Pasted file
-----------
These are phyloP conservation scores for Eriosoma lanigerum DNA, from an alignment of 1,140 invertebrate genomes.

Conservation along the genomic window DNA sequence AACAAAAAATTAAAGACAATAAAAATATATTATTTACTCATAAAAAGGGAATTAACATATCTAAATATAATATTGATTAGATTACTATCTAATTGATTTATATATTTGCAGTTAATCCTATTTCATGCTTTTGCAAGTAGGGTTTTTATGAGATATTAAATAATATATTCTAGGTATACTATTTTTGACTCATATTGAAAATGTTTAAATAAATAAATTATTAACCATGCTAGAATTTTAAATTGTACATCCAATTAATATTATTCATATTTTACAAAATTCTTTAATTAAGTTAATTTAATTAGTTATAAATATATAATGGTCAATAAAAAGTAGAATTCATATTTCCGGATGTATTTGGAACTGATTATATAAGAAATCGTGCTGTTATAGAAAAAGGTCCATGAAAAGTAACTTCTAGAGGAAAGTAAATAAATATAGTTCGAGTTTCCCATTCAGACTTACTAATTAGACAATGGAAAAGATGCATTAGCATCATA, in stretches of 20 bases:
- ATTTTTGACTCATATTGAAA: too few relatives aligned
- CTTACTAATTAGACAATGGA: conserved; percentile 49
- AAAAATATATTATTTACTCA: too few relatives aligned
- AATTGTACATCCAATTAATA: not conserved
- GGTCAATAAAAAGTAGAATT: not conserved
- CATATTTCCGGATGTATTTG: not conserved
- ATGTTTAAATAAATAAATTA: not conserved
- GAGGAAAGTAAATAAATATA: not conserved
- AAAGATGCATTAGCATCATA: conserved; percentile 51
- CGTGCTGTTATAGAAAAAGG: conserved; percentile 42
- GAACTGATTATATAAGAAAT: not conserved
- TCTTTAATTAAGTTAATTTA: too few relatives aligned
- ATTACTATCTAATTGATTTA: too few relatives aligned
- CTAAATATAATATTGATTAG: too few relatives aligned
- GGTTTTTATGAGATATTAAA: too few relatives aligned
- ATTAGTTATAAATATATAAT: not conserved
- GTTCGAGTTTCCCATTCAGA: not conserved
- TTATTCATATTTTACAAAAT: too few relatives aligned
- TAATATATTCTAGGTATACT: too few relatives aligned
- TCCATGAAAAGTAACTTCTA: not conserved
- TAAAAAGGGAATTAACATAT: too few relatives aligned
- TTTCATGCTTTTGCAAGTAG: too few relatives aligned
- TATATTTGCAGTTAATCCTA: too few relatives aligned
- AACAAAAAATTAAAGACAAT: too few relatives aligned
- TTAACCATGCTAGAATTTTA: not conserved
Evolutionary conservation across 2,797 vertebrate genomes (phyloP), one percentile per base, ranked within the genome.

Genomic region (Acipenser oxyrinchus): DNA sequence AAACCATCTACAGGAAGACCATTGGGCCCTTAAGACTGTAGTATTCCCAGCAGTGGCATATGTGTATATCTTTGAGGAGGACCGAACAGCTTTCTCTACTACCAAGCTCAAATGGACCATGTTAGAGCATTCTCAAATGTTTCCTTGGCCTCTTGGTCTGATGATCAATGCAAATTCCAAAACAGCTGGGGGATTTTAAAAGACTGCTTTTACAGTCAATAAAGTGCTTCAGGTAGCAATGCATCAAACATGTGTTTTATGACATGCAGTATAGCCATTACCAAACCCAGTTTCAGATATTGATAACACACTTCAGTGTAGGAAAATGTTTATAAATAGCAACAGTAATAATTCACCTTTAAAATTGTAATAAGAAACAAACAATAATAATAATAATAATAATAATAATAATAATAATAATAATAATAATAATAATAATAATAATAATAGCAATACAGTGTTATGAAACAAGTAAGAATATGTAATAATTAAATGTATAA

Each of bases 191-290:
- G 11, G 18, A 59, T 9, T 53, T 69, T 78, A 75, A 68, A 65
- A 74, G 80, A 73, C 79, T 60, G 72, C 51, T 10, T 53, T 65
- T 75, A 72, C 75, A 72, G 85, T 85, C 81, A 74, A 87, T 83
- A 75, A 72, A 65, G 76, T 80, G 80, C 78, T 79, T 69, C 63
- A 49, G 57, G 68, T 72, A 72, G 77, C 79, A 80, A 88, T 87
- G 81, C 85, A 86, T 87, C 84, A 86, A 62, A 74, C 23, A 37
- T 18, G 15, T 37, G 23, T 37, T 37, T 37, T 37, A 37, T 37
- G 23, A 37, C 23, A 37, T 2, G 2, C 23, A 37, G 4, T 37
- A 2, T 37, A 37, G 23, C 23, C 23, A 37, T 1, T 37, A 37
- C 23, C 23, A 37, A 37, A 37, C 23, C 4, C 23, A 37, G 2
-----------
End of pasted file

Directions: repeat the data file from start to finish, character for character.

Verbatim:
These are phyloP conservation scores for Eriosoma lanigerum DNA, from an alignment of 1,140 invertebrate genomes.

Conservation along the genomic window DNA sequence AACAAAAAATTAAAGACAATAAAAATATATTATTTACTCATAAAAAGGGAATTAACATATCTAAATATAATATTGATTAGATTACTATCTAATTGATTTATATATTTGCAGTTAATCCTATTTCATGCTTTTGCAAGTAGGGTTTTTATGAGATATTAAATAATATATTCTAGGTATACTATTTTTGACTCATATTGAAAATGTTTAAATAAATAAATTATTAACCATGCTAGAATTTTAAATTGTACATCCAATTAATATTATTCATATTTTACAAAATTCTTTAATTAAGTTAATTTAATTAGTTATAAATATATAATGGTCAATAAAAAGTAGAATTCATATTTCCGGATGTATTTGGAACTGATTATATAAGAAATCGTGCTGTTATAGAAAAAGGTCCATGAAAAGTAACTTCTAGAGGAAAGTAAATAAATATAGTTCGAGTTTCCCATTCAGACTTACTAATTAGACAATGGAAAAGATGCATTAGCATCATA, in stretches of 20 bases:
- ATTTTTGACTCATATTGAAA: too few relatives aligned
- CTTACTAATTAGACAATGGA: conserved; percentile 49
- AAAAATATATTATTTACTCA: too few relatives aligned
- AATTGTACATCCAATTAATA: not conserved
- GGTCAATAAAAAGTAGAATT: not conserved
- CATATTTCCGGATGTATTTG: not conserved
- ATGTTTAAATAAATAAATTA: not conserved
- GAGGAAAGTAAATAAATATA: not conserved
- AAAGATGCATTAGCATCATA: conserved; percentile 51
- CGTGCTGTTATAGAAAAAGG: conserved; percentile 42
- GAACTGATTATATAAGAAAT: not conserved
- TCTTTAATTAAGTTAATTTA: too few relatives aligned
- ATTACTATCTAATTGATTTA: too few relatives aligned
- CTAAATATAATATTGATTAG: too few relatives aligned
- GGTTTTTATGAGATATTAAA: too few relatives aligned
- ATTAGTTATAAATATATAAT: not conserved
- GTTCGAGTTTCCCATTCAGA: not conserved
- TTATTCATATTTTACAAAAT: too few relatives aligned
- TAATATATTCTAGGTATACT: too few relatives aligned
- TCCATGAAAAGTAACTTCTA: not conserved
- TAAAAAGGGAATTAACATAT: too few relatives aligned
- TTTCATGCTTTTGCAAGTAG: too few relatives aligned
- TATATTTGCAGTTAATCCTA: too few relatives aligned
- AACAAAAAATTAAAGACAAT: too few relatives aligned
- TTAACCATGCTAGAATTTTA: not conserved
Evolutionary conservation across 2,797 vertebrate genomes (phyloP), one percentile per base, ranked within the genome.

Genomic region (Acipenser oxyrinchus): DNA sequence AAACCATCTACAGGAAGACCATTGGGCCCTTAAGACTGTAGTATTCCCAGCAGTGGCATATGTGTATATCTTTGAGGAGGACCGAACAGCTTTCTCTACTACCAAGCTCAAATGGACCATGTTAGAGCATTCTCAAATGTTTCCTTGGCCTCTTGGTCTGATGATCAATGCAAATTCCAAAACAGCTGGGGGATTTTAAAAGACTGCTTTTACAGTCAATAAAGTGCTTCAGGTAGCAATGCATCAAACATGTGTTTTATGACATGCAGTATAGCCATTACCAAACCCAGTTTCAGATATTGATAACACACTTCAGTGTAGGAAAATGTTTATAAATAGCAACAGTAATAATTCACCTTTAAAATTGTAATAAGAAACAAACAATAATAATAATAATAATAATAATAATAATAATAATAATAATAATAATAATAATAATAATAATAATAGCAATACAGTGTTATGAAACAAGTAAGAATATGTAATAATTAAATGTATAA

Each of bases 191-290:
- G 11, G 18, A 59, T 9, T 53, T 69, T 78, A 75, A 68, A 65
- A 74, G 80, A 73, C 79, T 60, G 72, C 51, T 10, T 53, T 65
- T 75, A 72, C 75, A 72, G 85, T 85, C 81, A 74, A 87, T 83
- A 75, A 72, A 65, G 76, T 80, G 80, C 78, T 79, T 69, C 63
- A 49, G 57, G 68, T 72, A 72, G 77, C 79, A 80, A 88, T 87
- G 81, C 85, A 86, T 87, C 84, A 86, A 62, A 74, C 23, A 37
- T 18, G 15, T 37, G 23, T 37, T 37, T 37, T 37, A 37, T 37
- G 23, A 37, C 23, A 37, T 2, G 2, C 23, A 37, G 4, T 37
- A 2, T 37, A 37, G 23, C 23, C 23, A 37, T 1, T 37, A 37
- C 23, C 23, A 37, A 37, A 37, C 23, C 4, C 23, A 37, G 2